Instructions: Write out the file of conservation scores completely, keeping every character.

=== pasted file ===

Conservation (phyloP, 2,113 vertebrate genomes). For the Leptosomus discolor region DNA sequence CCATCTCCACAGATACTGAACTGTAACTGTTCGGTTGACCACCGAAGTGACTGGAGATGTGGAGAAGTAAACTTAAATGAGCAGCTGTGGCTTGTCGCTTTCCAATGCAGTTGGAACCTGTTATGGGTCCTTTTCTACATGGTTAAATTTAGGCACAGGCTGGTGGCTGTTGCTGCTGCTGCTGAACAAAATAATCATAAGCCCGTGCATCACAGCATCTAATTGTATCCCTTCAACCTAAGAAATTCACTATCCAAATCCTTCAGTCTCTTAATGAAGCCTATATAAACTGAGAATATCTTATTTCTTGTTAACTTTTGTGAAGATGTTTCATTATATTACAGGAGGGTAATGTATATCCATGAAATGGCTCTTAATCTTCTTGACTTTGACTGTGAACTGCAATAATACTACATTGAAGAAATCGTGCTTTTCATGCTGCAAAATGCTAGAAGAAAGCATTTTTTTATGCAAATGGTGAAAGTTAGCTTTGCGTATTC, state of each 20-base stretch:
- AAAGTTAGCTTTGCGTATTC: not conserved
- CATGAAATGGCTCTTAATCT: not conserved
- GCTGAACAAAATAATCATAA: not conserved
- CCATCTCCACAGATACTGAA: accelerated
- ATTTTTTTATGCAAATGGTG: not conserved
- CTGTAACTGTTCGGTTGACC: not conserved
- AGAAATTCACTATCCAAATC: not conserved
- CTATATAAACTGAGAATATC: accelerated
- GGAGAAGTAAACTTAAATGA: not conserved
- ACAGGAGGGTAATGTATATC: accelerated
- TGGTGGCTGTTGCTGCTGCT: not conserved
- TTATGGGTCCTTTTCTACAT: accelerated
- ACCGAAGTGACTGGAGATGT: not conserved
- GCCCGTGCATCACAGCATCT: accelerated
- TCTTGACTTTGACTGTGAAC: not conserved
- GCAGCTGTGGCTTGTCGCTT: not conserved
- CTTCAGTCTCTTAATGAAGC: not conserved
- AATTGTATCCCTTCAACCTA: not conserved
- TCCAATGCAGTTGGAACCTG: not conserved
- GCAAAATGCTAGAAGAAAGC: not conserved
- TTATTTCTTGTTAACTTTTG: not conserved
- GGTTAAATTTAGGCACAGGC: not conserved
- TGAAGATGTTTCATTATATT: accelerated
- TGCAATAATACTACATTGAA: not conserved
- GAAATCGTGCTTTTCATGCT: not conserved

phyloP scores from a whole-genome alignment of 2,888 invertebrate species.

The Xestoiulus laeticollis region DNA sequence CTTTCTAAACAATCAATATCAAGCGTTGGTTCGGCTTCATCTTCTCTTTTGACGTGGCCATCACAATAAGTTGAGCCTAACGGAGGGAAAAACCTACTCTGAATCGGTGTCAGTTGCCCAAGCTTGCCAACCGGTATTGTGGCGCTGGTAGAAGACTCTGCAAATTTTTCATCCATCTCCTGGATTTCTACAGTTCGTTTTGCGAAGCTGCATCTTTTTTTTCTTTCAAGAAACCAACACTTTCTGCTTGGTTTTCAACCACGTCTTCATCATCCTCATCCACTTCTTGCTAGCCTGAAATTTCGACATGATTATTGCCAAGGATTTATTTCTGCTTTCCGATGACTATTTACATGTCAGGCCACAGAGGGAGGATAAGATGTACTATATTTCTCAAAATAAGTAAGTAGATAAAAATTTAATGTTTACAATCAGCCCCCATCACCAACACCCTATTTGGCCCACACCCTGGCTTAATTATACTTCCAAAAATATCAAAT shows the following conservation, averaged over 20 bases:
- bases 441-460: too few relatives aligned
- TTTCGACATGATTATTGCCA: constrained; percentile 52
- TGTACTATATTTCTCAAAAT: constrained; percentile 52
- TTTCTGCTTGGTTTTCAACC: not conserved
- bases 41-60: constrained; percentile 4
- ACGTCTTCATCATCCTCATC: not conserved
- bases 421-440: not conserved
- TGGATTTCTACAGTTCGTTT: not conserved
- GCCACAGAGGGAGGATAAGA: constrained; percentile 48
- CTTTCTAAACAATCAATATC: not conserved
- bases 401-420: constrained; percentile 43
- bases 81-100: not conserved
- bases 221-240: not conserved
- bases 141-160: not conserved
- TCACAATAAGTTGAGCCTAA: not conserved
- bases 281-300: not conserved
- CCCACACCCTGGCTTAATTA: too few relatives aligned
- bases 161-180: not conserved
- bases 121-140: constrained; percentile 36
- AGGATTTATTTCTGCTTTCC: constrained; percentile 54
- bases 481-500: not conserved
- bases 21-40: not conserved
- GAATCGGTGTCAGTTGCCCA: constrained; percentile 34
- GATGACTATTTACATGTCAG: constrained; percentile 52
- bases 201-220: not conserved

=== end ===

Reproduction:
Conservation (phyloP, 2,113 vertebrate genomes). For the Leptosomus discolor region DNA sequence CCATCTCCACAGATACTGAACTGTAACTGTTCGGTTGACCACCGAAGTGACTGGAGATGTGGAGAAGTAAACTTAAATGAGCAGCTGTGGCTTGTCGCTTTCCAATGCAGTTGGAACCTGTTATGGGTCCTTTTCTACATGGTTAAATTTAGGCACAGGCTGGTGGCTGTTGCTGCTGCTGCTGAACAAAATAATCATAAGCCCGTGCATCACAGCATCTAATTGTATCCCTTCAACCTAAGAAATTCACTATCCAAATCCTTCAGTCTCTTAATGAAGCCTATATAAACTGAGAATATCTTATTTCTTGTTAACTTTTGTGAAGATGTTTCATTATATTACAGGAGGGTAATGTATATCCATGAAATGGCTCTTAATCTTCTTGACTTTGACTGTGAACTGCAATAATACTACATTGAAGAAATCGTGCTTTTCATGCTGCAAAATGCTAGAAGAAAGCATTTTTTTATGCAAATGGTGAAAGTTAGCTTTGCGTATTC, state of each 20-base stretch:
- AAAGTTAGCTTTGCGTATTC: not conserved
- CATGAAATGGCTCTTAATCT: not conserved
- GCTGAACAAAATAATCATAA: not conserved
- CCATCTCCACAGATACTGAA: accelerated
- ATTTTTTTATGCAAATGGTG: not conserved
- CTGTAACTGTTCGGTTGACC: not conserved
- AGAAATTCACTATCCAAATC: not conserved
- CTATATAAACTGAGAATATC: accelerated
- GGAGAAGTAAACTTAAATGA: not conserved
- ACAGGAGGGTAATGTATATC: accelerated
- TGGTGGCTGTTGCTGCTGCT: not conserved
- TTATGGGTCCTTTTCTACAT: accelerated
- ACCGAAGTGACTGGAGATGT: not conserved
- GCCCGTGCATCACAGCATCT: accelerated
- TCTTGACTTTGACTGTGAAC: not conserved
- GCAGCTGTGGCTTGTCGCTT: not conserved
- CTTCAGTCTCTTAATGAAGC: not conserved
- AATTGTATCCCTTCAACCTA: not conserved
- TCCAATGCAGTTGGAACCTG: not conserved
- GCAAAATGCTAGAAGAAAGC: not conserved
- TTATTTCTTGTTAACTTTTG: not conserved
- GGTTAAATTTAGGCACAGGC: not conserved
- TGAAGATGTTTCATTATATT: accelerated
- TGCAATAATACTACATTGAA: not conserved
- GAAATCGTGCTTTTCATGCT: not conserved

phyloP scores from a whole-genome alignment of 2,888 invertebrate species.

The Xestoiulus laeticollis region DNA sequence CTTTCTAAACAATCAATATCAAGCGTTGGTTCGGCTTCATCTTCTCTTTTGACGTGGCCATCACAATAAGTTGAGCCTAACGGAGGGAAAAACCTACTCTGAATCGGTGTCAGTTGCCCAAGCTTGCCAACCGGTATTGTGGCGCTGGTAGAAGACTCTGCAAATTTTTCATCCATCTCCTGGATTTCTACAGTTCGTTTTGCGAAGCTGCATCTTTTTTTTCTTTCAAGAAACCAACACTTTCTGCTTGGTTTTCAACCACGTCTTCATCATCCTCATCCACTTCTTGCTAGCCTGAAATTTCGACATGATTATTGCCAAGGATTTATTTCTGCTTTCCGATGACTATTTACATGTCAGGCCACAGAGGGAGGATAAGATGTACTATATTTCTCAAAATAAGTAAGTAGATAAAAATTTAATGTTTACAATCAGCCCCCATCACCAACACCCTATTTGGCCCACACCCTGGCTTAATTATACTTCCAAAAATATCAAAT shows the following conservation, averaged over 20 bases:
- bases 441-460: too few relatives aligned
- TTTCGACATGATTATTGCCA: constrained; percentile 52
- TGTACTATATTTCTCAAAAT: constrained; percentile 52
- TTTCTGCTTGGTTTTCAACC: not conserved
- bases 41-60: constrained; percentile 4
- ACGTCTTCATCATCCTCATC: not conserved
- bases 421-440: not conserved
- TGGATTTCTACAGTTCGTTT: not conserved
- GCCACAGAGGGAGGATAAGA: constrained; percentile 48
- CTTTCTAAACAATCAATATC: not conserved
- bases 401-420: constrained; percentile 43
- bases 81-100: not conserved
- bases 221-240: not conserved
- bases 141-160: not conserved
- TCACAATAAGTTGAGCCTAA: not conserved
- bases 281-300: not conserved
- CCCACACCCTGGCTTAATTA: too few relatives aligned
- bases 161-180: not conserved
- bases 121-140: constrained; percentile 36
- AGGATTTATTTCTGCTTTCC: constrained; percentile 54
- bases 481-500: not conserved
- bases 21-40: not conserved
- GAATCGGTGTCAGTTGCCCA: constrained; percentile 34
- GATGACTATTTACATGTCAG: constrained; percentile 52
- bases 201-220: not conserved